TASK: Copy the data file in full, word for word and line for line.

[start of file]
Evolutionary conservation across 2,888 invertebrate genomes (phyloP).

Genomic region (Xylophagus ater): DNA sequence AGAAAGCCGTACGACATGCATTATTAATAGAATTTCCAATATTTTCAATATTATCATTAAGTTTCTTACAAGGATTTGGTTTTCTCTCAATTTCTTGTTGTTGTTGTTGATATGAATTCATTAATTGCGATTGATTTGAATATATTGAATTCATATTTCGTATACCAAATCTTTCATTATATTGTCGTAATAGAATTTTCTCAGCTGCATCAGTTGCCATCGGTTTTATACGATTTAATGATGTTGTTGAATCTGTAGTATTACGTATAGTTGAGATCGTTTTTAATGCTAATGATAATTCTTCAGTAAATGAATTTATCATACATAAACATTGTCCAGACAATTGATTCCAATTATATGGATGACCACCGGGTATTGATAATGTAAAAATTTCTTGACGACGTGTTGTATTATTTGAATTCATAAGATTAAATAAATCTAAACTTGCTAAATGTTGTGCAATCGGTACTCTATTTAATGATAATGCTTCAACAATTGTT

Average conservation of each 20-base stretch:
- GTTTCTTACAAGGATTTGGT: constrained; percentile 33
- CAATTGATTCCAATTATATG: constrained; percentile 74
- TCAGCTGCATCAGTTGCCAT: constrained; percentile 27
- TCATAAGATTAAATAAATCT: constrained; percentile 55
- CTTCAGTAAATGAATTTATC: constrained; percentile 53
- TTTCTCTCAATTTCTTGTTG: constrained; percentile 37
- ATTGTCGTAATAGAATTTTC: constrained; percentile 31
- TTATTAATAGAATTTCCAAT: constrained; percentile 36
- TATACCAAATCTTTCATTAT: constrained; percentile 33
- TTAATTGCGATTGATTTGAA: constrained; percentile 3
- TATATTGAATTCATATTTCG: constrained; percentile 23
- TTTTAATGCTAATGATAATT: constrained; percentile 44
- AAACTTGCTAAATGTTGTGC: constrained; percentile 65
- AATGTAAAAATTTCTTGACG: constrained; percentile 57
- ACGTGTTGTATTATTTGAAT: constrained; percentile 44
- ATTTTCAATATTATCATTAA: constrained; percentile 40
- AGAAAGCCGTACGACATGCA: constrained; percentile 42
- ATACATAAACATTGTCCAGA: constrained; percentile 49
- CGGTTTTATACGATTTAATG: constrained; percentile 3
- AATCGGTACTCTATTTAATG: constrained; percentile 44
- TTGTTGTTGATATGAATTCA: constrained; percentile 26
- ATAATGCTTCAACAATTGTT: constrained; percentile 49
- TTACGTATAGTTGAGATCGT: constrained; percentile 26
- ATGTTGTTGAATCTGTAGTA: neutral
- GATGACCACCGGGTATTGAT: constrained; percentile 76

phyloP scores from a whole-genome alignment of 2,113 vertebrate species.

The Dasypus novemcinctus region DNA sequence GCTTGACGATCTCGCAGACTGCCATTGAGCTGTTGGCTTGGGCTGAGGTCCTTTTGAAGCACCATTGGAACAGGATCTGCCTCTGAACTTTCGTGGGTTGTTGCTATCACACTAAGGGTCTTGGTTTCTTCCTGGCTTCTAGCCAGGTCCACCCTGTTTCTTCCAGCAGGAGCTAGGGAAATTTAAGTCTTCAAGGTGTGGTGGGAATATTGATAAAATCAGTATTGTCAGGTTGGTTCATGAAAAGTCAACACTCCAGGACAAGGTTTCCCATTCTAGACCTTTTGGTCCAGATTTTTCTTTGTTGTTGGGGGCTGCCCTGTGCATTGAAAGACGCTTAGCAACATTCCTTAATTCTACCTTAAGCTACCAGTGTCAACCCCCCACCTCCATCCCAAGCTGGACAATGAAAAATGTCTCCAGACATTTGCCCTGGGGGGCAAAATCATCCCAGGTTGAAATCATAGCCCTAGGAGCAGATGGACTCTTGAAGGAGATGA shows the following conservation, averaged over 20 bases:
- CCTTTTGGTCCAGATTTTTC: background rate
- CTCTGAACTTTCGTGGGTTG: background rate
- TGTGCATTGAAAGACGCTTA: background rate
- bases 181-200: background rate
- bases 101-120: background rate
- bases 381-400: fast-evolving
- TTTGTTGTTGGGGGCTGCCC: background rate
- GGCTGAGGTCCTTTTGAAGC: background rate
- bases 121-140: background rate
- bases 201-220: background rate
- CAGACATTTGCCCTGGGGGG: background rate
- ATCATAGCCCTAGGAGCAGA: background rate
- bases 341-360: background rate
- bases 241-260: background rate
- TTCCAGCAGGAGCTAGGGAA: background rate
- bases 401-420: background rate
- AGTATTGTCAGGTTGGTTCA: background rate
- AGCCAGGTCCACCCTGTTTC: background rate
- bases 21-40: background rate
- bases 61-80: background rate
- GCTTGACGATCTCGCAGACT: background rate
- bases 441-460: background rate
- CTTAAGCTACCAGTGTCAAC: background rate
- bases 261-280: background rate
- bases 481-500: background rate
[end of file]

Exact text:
Evolutionary conservation across 2,888 invertebrate genomes (phyloP).

Genomic region (Xylophagus ater): DNA sequence AGAAAGCCGTACGACATGCATTATTAATAGAATTTCCAATATTTTCAATATTATCATTAAGTTTCTTACAAGGATTTGGTTTTCTCTCAATTTCTTGTTGTTGTTGTTGATATGAATTCATTAATTGCGATTGATTTGAATATATTGAATTCATATTTCGTATACCAAATCTTTCATTATATTGTCGTAATAGAATTTTCTCAGCTGCATCAGTTGCCATCGGTTTTATACGATTTAATGATGTTGTTGAATCTGTAGTATTACGTATAGTTGAGATCGTTTTTAATGCTAATGATAATTCTTCAGTAAATGAATTTATCATACATAAACATTGTCCAGACAATTGATTCCAATTATATGGATGACCACCGGGTATTGATAATGTAAAAATTTCTTGACGACGTGTTGTATTATTTGAATTCATAAGATTAAATAAATCTAAACTTGCTAAATGTTGTGCAATCGGTACTCTATTTAATGATAATGCTTCAACAATTGTT

Average conservation of each 20-base stretch:
- GTTTCTTACAAGGATTTGGT: constrained; percentile 33
- CAATTGATTCCAATTATATG: constrained; percentile 74
- TCAGCTGCATCAGTTGCCAT: constrained; percentile 27
- TCATAAGATTAAATAAATCT: constrained; percentile 55
- CTTCAGTAAATGAATTTATC: constrained; percentile 53
- TTTCTCTCAATTTCTTGTTG: constrained; percentile 37
- ATTGTCGTAATAGAATTTTC: constrained; percentile 31
- TTATTAATAGAATTTCCAAT: constrained; percentile 36
- TATACCAAATCTTTCATTAT: constrained; percentile 33
- TTAATTGCGATTGATTTGAA: constrained; percentile 3
- TATATTGAATTCATATTTCG: constrained; percentile 23
- TTTTAATGCTAATGATAATT: constrained; percentile 44
- AAACTTGCTAAATGTTGTGC: constrained; percentile 65
- AATGTAAAAATTTCTTGACG: constrained; percentile 57
- ACGTGTTGTATTATTTGAAT: constrained; percentile 44
- ATTTTCAATATTATCATTAA: constrained; percentile 40
- AGAAAGCCGTACGACATGCA: constrained; percentile 42
- ATACATAAACATTGTCCAGA: constrained; percentile 49
- CGGTTTTATACGATTTAATG: constrained; percentile 3
- AATCGGTACTCTATTTAATG: constrained; percentile 44
- TTGTTGTTGATATGAATTCA: constrained; percentile 26
- ATAATGCTTCAACAATTGTT: constrained; percentile 49
- TTACGTATAGTTGAGATCGT: constrained; percentile 26
- ATGTTGTTGAATCTGTAGTA: neutral
- GATGACCACCGGGTATTGAT: constrained; percentile 76

phyloP scores from a whole-genome alignment of 2,113 vertebrate species.

The Dasypus novemcinctus region DNA sequence GCTTGACGATCTCGCAGACTGCCATTGAGCTGTTGGCTTGGGCTGAGGTCCTTTTGAAGCACCATTGGAACAGGATCTGCCTCTGAACTTTCGTGGGTTGTTGCTATCACACTAAGGGTCTTGGTTTCTTCCTGGCTTCTAGCCAGGTCCACCCTGTTTCTTCCAGCAGGAGCTAGGGAAATTTAAGTCTTCAAGGTGTGGTGGGAATATTGATAAAATCAGTATTGTCAGGTTGGTTCATGAAAAGTCAACACTCCAGGACAAGGTTTCCCATTCTAGACCTTTTGGTCCAGATTTTTCTTTGTTGTTGGGGGCTGCCCTGTGCATTGAAAGACGCTTAGCAACATTCCTTAATTCTACCTTAAGCTACCAGTGTCAACCCCCCACCTCCATCCCAAGCTGGACAATGAAAAATGTCTCCAGACATTTGCCCTGGGGGGCAAAATCATCCCAGGTTGAAATCATAGCCCTAGGAGCAGATGGACTCTTGAAGGAGATGA shows the following conservation, averaged over 20 bases:
- CCTTTTGGTCCAGATTTTTC: background rate
- CTCTGAACTTTCGTGGGTTG: background rate
- TGTGCATTGAAAGACGCTTA: background rate
- bases 181-200: background rate
- bases 101-120: background rate
- bases 381-400: fast-evolving
- TTTGTTGTTGGGGGCTGCCC: background rate
- GGCTGAGGTCCTTTTGAAGC: background rate
- bases 121-140: background rate
- bases 201-220: background rate
- CAGACATTTGCCCTGGGGGG: background rate
- ATCATAGCCCTAGGAGCAGA: background rate
- bases 341-360: background rate
- bases 241-260: background rate
- TTCCAGCAGGAGCTAGGGAA: background rate
- bases 401-420: background rate
- AGTATTGTCAGGTTGGTTCA: background rate
- AGCCAGGTCCACCCTGTTTC: background rate
- bases 21-40: background rate
- bases 61-80: background rate
- GCTTGACGATCTCGCAGACT: background rate
- bases 441-460: background rate
- CTTAAGCTACCAGTGTCAAC: background rate
- bases 261-280: background rate
- bases 481-500: background rate